There is the potential for elevation gain/loss of 400-500 feet within a mile of trail there, so please take your time if you are not used to that kind of exercise. Trails can vary from wide and flat to narrow and very steep. Water will be available intermittently, and we may choose a dry camp, so bring something to carry water in (and treat with, except of course for Doctari ). Weather currently forecast to be sunny on Friday with high of 60 and low of 45 to rain on Sunday with a high of 46 and low of 36. It can get colder in the valleys in the gorge due to lack of sunlight so pack warmly. Snakes are plentiful in the gorge but not likely to be active when we are there.

    Black Bears have been sighted there, and in fact a year or two ago a hiker was attacked (mainly due to stupidity). Read up on what to do during a bear encounter, especially on what not to do (like walk up to it for a photo op). I will carry a can of bear spray, but seriously doubt I will need it. I have been hiking there for years and never seen any definite sign. No guns, please. It's been too long since I've been trained on how to treat a sucking chest wound and don't want a crash course from Gary on this trip.

    PLEASE NOTE: It is now a rule that all food/bear attractant must be secured in the gorge. Specifically all things that may attract bears must be hung at least 10 feet in the air and at least 4 feet from the trunk of the tree, and should be at least 100 feet from camp (which can be difficult there). I carry 75 feet of line to hang my bag "PCT style" as the forest is thick and low branches are scarce in some areas.

    WARNING: There are some serious cliff lines in the gorge and it is extremely easy to "step off into the void" especially at night. Every year someone dies from falling there. PLEASE watch your step and realize that pine needles are slippery and the slope frequently leads to places you don't want to go.

    Not trying to scare anyone, but I wanted to be sure anyone new to the area realized what to expect. It's a beautiful area, and also very popular and the more well-used sites can be trashed. We will most likely keep on moving through those areas, though. If anyone has any questions, please ask!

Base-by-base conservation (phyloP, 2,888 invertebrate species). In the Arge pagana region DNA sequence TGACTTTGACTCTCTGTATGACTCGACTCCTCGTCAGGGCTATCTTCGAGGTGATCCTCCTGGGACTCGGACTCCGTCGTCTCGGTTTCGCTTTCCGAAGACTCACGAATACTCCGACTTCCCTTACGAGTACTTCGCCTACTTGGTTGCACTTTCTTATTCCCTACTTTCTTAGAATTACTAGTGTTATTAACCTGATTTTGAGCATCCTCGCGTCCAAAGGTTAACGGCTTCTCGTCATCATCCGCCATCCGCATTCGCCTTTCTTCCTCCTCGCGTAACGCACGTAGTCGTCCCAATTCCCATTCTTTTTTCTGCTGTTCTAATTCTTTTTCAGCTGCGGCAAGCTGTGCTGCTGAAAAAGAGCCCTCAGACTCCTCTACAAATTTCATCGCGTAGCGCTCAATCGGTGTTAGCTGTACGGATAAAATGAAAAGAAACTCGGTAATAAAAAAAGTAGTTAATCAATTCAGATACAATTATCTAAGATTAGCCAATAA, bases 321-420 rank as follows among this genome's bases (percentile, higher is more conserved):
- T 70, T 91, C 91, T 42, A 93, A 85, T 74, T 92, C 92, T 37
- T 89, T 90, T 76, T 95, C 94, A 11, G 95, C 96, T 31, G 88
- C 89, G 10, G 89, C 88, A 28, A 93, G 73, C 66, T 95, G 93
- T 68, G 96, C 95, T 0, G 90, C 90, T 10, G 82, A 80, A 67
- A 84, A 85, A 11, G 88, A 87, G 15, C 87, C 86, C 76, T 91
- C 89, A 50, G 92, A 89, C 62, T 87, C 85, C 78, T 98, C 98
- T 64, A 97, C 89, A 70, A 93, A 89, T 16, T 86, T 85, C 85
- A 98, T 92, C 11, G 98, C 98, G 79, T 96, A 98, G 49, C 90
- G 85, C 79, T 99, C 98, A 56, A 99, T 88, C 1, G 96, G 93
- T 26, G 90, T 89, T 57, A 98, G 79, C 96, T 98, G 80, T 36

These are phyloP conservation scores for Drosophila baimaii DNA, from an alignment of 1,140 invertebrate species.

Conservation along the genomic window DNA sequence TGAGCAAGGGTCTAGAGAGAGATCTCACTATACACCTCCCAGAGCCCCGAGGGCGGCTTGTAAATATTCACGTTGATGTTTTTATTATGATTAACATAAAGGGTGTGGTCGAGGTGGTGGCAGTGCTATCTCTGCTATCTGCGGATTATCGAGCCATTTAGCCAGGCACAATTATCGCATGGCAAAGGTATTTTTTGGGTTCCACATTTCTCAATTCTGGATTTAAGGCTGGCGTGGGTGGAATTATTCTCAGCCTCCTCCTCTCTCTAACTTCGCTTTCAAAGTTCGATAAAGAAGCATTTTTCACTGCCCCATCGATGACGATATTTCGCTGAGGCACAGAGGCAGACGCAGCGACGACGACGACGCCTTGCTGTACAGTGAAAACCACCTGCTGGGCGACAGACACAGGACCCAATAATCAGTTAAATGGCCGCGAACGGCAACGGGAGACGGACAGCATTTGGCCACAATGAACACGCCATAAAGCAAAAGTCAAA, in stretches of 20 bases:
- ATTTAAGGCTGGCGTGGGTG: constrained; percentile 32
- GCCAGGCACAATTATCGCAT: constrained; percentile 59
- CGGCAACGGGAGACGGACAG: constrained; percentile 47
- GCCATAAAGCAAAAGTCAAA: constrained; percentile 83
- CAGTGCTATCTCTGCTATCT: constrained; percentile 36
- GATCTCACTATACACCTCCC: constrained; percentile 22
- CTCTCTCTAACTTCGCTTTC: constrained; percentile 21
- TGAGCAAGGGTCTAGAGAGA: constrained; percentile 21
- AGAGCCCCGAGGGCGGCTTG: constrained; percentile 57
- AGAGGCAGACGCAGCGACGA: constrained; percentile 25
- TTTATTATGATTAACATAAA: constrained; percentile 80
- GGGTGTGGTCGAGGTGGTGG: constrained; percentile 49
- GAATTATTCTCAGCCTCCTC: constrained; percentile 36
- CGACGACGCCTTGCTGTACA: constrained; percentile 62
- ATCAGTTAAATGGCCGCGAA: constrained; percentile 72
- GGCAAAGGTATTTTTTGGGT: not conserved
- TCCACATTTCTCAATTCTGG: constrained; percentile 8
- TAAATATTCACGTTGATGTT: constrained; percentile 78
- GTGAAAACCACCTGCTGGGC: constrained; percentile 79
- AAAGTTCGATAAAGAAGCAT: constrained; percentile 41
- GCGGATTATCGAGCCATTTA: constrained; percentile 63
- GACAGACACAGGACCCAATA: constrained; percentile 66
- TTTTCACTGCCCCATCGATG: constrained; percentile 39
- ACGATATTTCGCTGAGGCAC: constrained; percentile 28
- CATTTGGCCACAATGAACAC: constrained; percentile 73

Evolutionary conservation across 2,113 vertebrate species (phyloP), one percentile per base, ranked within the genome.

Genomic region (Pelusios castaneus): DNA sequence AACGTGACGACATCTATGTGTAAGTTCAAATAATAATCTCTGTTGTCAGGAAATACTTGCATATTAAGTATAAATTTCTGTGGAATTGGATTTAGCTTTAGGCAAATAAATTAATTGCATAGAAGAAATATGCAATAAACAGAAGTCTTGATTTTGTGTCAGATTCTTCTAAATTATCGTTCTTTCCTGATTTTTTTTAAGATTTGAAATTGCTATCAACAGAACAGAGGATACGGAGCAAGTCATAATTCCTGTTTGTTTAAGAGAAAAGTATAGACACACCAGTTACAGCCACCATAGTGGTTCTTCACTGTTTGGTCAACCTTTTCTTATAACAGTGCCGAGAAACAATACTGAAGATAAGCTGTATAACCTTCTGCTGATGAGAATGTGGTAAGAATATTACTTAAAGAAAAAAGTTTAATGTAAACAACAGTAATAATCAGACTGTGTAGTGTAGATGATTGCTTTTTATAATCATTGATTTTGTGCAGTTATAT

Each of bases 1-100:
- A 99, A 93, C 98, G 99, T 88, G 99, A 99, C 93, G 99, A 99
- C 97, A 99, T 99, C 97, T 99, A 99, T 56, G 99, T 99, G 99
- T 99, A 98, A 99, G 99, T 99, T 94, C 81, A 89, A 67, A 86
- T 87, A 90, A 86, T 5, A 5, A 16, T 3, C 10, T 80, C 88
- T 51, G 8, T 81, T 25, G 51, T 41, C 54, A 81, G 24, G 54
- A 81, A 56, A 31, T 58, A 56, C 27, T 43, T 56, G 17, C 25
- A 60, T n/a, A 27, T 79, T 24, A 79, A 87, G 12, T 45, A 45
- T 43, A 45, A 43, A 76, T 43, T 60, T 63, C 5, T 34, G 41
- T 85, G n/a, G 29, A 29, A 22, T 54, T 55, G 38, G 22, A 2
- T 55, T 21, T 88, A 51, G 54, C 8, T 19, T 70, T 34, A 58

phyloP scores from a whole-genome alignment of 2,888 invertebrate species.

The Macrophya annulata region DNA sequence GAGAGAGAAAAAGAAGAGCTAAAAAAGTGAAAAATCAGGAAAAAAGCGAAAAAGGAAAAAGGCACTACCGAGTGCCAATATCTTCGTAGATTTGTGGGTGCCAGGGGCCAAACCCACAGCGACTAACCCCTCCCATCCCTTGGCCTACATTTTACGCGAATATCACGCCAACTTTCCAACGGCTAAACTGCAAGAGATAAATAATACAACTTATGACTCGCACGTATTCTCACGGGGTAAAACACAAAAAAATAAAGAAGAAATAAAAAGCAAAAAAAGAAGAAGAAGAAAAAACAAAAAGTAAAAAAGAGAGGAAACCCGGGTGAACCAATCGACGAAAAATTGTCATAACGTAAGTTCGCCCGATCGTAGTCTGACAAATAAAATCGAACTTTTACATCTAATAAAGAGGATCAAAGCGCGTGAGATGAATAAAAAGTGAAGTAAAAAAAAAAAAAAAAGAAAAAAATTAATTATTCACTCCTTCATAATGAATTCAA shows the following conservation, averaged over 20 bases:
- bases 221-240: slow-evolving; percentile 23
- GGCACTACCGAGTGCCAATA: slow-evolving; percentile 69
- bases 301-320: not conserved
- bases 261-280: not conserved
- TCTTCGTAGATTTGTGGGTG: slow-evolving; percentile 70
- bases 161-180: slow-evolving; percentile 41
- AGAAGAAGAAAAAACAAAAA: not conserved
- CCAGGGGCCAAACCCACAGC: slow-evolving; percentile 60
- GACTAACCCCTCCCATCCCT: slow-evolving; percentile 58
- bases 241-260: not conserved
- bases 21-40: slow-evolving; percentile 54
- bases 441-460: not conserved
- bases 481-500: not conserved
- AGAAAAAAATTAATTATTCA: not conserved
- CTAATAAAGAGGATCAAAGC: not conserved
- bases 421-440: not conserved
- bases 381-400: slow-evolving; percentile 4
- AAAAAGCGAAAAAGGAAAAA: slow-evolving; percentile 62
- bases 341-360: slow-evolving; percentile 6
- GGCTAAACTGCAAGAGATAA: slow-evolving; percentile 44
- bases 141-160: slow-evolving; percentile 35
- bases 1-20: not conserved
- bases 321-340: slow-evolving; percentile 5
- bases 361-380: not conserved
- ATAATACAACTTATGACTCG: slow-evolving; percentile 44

Last edited by bonsaihiker; 11-20-2011 at 12:30. Reason: Added title. Changed day someone would pick up Doctari from Saturday to Friday (sorry).
    --Scott <><

    "I fish because I love to; because I love the environs where trout are found, which are invariably beautiful... because, in a world where most men seem to spend their lives doing things they hate, my fishing is at once an endless source of delight and an act of small rebellion; because trout do not lie or cheat and cannot be bought or bribed or impressed by power, but respond only to quietude and humility and endless patience...." --Robert Traver

  8. #28
    Senior Member Doctari's Avatar
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    I'll likely be showing up around Midnight thirty on Fri AM & hike in as far as I feel like. Prolly to the jct of D. Boon hut & Rough trail.
    OR, I may park at Gray's parking & backtrack as far as I feel like towards the lodge*. I like night hiking & don't care about what, when or where I hike, as long as I hike, so I'll see y-all Friday AM.
    That is assuming we are doing #6 & my suggestion for sure.



    *I have a bit of OCD & am "Collecting trails" in RRG so this will add to my collection.
    When you have a backpack on, no matter where you are, you’re home.
    PAIN is INEVITABLE. MISERY is OPTIONAL.

  9. #29
    bonsaihiker's Avatar
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    Unless there are any serious objections, Gary, I think #6 as I laid it out above will be our plan. If you do decide to hike to the Lodge let me know (actually, let me know either way) so I know whether to pick you up or not.
    --Scott <><

    "I fish because I love to; because I love the environs where trout are found, which are invariably beautiful... because, in a world where most men seem to spend their lives doing things they hate, my fishing is at once an endless source of delight and an act of small rebellion; because trout do not lie or cheat and cannot be bought or bribed or impressed by power, but respond only to quietude and humility and endless patience...." --Robert Traver

  10. #30
    bonsaihiker's Avatar
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    CELL PHONES: There is usually a strong enough signal from most ridge-tops in the Gorge, though it can be very spotty especially in the valleys. However, it might be nice to have a list of cell phone numbers in case we need to communicate before or during the hike.

    Please PM me your cell number if you are going, and I'll distribute a complete list by PM so we all have it.

    Thanks!
    --Scott <><

    "I fish because I love to; because I love the environs where trout are found, which are invariably beautiful... because, in a world where most men seem to spend their lives doing things they hate, my fishing is at once an endless source of delight and an act of small rebellion; because trout do not lie or cheat and cannot be bought or bribed or impressed by power, but respond only to quietude and humility and endless patience...." --Robert Traver